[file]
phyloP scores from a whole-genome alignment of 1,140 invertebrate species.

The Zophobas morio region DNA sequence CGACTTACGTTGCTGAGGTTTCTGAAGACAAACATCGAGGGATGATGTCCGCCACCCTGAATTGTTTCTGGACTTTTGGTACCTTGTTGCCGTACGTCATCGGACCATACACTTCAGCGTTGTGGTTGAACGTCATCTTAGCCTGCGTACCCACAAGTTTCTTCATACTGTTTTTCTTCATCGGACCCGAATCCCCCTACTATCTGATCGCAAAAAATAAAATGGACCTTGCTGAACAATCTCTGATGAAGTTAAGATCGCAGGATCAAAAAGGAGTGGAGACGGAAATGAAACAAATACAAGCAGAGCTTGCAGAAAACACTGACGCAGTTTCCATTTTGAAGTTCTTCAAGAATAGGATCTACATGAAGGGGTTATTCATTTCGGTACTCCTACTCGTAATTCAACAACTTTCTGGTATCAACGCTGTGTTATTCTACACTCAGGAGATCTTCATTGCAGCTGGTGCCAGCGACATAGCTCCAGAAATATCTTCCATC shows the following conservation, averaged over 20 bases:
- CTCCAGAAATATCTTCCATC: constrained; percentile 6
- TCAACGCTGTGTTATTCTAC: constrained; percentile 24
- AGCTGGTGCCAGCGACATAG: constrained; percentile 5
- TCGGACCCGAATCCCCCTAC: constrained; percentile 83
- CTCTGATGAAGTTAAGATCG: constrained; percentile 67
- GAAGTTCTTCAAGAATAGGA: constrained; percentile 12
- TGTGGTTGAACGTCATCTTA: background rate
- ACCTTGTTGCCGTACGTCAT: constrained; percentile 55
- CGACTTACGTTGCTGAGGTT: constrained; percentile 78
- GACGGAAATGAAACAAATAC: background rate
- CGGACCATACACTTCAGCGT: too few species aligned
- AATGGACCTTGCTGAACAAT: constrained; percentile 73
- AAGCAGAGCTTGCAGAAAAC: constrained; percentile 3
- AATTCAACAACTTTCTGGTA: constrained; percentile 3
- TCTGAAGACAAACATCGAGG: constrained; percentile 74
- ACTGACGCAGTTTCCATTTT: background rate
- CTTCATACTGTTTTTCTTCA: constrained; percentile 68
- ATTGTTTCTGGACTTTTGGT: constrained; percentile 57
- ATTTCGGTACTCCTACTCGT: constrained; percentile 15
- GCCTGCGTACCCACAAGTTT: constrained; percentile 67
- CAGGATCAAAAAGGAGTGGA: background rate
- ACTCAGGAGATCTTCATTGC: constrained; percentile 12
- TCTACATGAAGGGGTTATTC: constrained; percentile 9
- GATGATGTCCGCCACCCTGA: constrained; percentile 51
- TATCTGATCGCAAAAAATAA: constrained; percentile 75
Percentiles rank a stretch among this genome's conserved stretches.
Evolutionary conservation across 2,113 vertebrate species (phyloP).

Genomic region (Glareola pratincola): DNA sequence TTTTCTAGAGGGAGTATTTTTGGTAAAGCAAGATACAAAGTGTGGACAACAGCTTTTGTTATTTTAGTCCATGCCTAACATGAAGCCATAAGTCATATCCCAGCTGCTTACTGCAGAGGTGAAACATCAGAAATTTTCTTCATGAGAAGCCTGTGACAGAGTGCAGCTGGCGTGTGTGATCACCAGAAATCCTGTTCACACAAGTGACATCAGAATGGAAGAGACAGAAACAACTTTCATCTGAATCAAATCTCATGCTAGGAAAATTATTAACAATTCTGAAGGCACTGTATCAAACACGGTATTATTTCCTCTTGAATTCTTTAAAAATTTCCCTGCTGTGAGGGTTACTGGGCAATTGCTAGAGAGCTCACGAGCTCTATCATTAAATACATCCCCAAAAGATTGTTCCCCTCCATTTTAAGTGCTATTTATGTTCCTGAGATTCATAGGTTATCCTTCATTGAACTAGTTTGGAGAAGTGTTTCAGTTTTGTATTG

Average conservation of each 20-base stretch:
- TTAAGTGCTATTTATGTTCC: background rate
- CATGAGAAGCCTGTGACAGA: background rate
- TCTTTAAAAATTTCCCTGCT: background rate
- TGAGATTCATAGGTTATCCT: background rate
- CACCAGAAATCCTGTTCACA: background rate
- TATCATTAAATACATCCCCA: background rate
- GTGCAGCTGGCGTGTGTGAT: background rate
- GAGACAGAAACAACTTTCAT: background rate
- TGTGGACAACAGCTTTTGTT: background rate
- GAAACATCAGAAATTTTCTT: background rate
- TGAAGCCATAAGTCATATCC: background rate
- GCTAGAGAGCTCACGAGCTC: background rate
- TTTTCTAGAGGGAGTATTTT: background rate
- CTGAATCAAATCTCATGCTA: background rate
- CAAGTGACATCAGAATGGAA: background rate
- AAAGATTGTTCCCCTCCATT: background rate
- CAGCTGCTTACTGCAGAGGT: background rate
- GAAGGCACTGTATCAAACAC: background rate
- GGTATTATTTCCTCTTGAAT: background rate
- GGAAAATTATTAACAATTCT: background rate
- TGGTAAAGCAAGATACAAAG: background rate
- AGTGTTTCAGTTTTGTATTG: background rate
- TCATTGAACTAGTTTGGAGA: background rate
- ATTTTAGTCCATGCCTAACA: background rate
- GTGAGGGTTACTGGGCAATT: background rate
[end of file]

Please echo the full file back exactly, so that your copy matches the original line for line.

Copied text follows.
phyloP scores from a whole-genome alignment of 1,140 invertebrate species.

The Zophobas morio region DNA sequence CGACTTACGTTGCTGAGGTTTCTGAAGACAAACATCGAGGGATGATGTCCGCCACCCTGAATTGTTTCTGGACTTTTGGTACCTTGTTGCCGTACGTCATCGGACCATACACTTCAGCGTTGTGGTTGAACGTCATCTTAGCCTGCGTACCCACAAGTTTCTTCATACTGTTTTTCTTCATCGGACCCGAATCCCCCTACTATCTGATCGCAAAAAATAAAATGGACCTTGCTGAACAATCTCTGATGAAGTTAAGATCGCAGGATCAAAAAGGAGTGGAGACGGAAATGAAACAAATACAAGCAGAGCTTGCAGAAAACACTGACGCAGTTTCCATTTTGAAGTTCTTCAAGAATAGGATCTACATGAAGGGGTTATTCATTTCGGTACTCCTACTCGTAATTCAACAACTTTCTGGTATCAACGCTGTGTTATTCTACACTCAGGAGATCTTCATTGCAGCTGGTGCCAGCGACATAGCTCCAGAAATATCTTCCATC shows the following conservation, averaged over 20 bases:
- CTCCAGAAATATCTTCCATC: constrained; percentile 6
- TCAACGCTGTGTTATTCTAC: constrained; percentile 24
- AGCTGGTGCCAGCGACATAG: constrained; percentile 5
- TCGGACCCGAATCCCCCTAC: constrained; percentile 83
- CTCTGATGAAGTTAAGATCG: constrained; percentile 67
- GAAGTTCTTCAAGAATAGGA: constrained; percentile 12
- TGTGGTTGAACGTCATCTTA: background rate
- ACCTTGTTGCCGTACGTCAT: constrained; percentile 55
- CGACTTACGTTGCTGAGGTT: constrained; percentile 78
- GACGGAAATGAAACAAATAC: background rate
- CGGACCATACACTTCAGCGT: too few species aligned
- AATGGACCTTGCTGAACAAT: constrained; percentile 73
- AAGCAGAGCTTGCAGAAAAC: constrained; percentile 3
- AATTCAACAACTTTCTGGTA: constrained; percentile 3
- TCTGAAGACAAACATCGAGG: constrained; percentile 74
- ACTGACGCAGTTTCCATTTT: background rate
- CTTCATACTGTTTTTCTTCA: constrained; percentile 68
- ATTGTTTCTGGACTTTTGGT: constrained; percentile 57
- ATTTCGGTACTCCTACTCGT: constrained; percentile 15
- GCCTGCGTACCCACAAGTTT: constrained; percentile 67
- CAGGATCAAAAAGGAGTGGA: background rate
- ACTCAGGAGATCTTCATTGC: constrained; percentile 12
- TCTACATGAAGGGGTTATTC: constrained; percentile 9
- GATGATGTCCGCCACCCTGA: constrained; percentile 51
- TATCTGATCGCAAAAAATAA: constrained; percentile 75
Percentiles rank a stretch among this genome's conserved stretches.
Evolutionary conservation across 2,113 vertebrate species (phyloP).

Genomic region (Glareola pratincola): DNA sequence TTTTCTAGAGGGAGTATTTTTGGTAAAGCAAGATACAAAGTGTGGACAACAGCTTTTGTTATTTTAGTCCATGCCTAACATGAAGCCATAAGTCATATCCCAGCTGCTTACTGCAGAGGTGAAACATCAGAAATTTTCTTCATGAGAAGCCTGTGACAGAGTGCAGCTGGCGTGTGTGATCACCAGAAATCCTGTTCACACAAGTGACATCAGAATGGAAGAGACAGAAACAACTTTCATCTGAATCAAATCTCATGCTAGGAAAATTATTAACAATTCTGAAGGCACTGTATCAAACACGGTATTATTTCCTCTTGAATTCTTTAAAAATTTCCCTGCTGTGAGGGTTACTGGGCAATTGCTAGAGAGCTCACGAGCTCTATCATTAAATACATCCCCAAAAGATTGTTCCCCTCCATTTTAAGTGCTATTTATGTTCCTGAGATTCATAGGTTATCCTTCATTGAACTAGTTTGGAGAAGTGTTTCAGTTTTGTATTG

Average conservation of each 20-base stretch:
- TTAAGTGCTATTTATGTTCC: background rate
- CATGAGAAGCCTGTGACAGA: background rate
- TCTTTAAAAATTTCCCTGCT: background rate
- TGAGATTCATAGGTTATCCT: background rate
- CACCAGAAATCCTGTTCACA: background rate
- TATCATTAAATACATCCCCA: background rate
- GTGCAGCTGGCGTGTGTGAT: background rate
- GAGACAGAAACAACTTTCAT: background rate
- TGTGGACAACAGCTTTTGTT: background rate
- GAAACATCAGAAATTTTCTT: background rate
- TGAAGCCATAAGTCATATCC: background rate
- GCTAGAGAGCTCACGAGCTC: background rate
- TTTTCTAGAGGGAGTATTTT: background rate
- CTGAATCAAATCTCATGCTA: background rate
- CAAGTGACATCAGAATGGAA: background rate
- AAAGATTGTTCCCCTCCATT: background rate
- CAGCTGCTTACTGCAGAGGT: background rate
- GAAGGCACTGTATCAAACAC: background rate
- GGTATTATTTCCTCTTGAAT: background rate
- GGAAAATTATTAACAATTCT: background rate
- TGGTAAAGCAAGATACAAAG: background rate
- AGTGTTTCAGTTTTGTATTG: background rate
- TCATTGAACTAGTTTGGAGA: background rate
- ATTTTAGTCCATGCCTAACA: background rate
- GTGAGGGTTACTGGGCAATT: background rate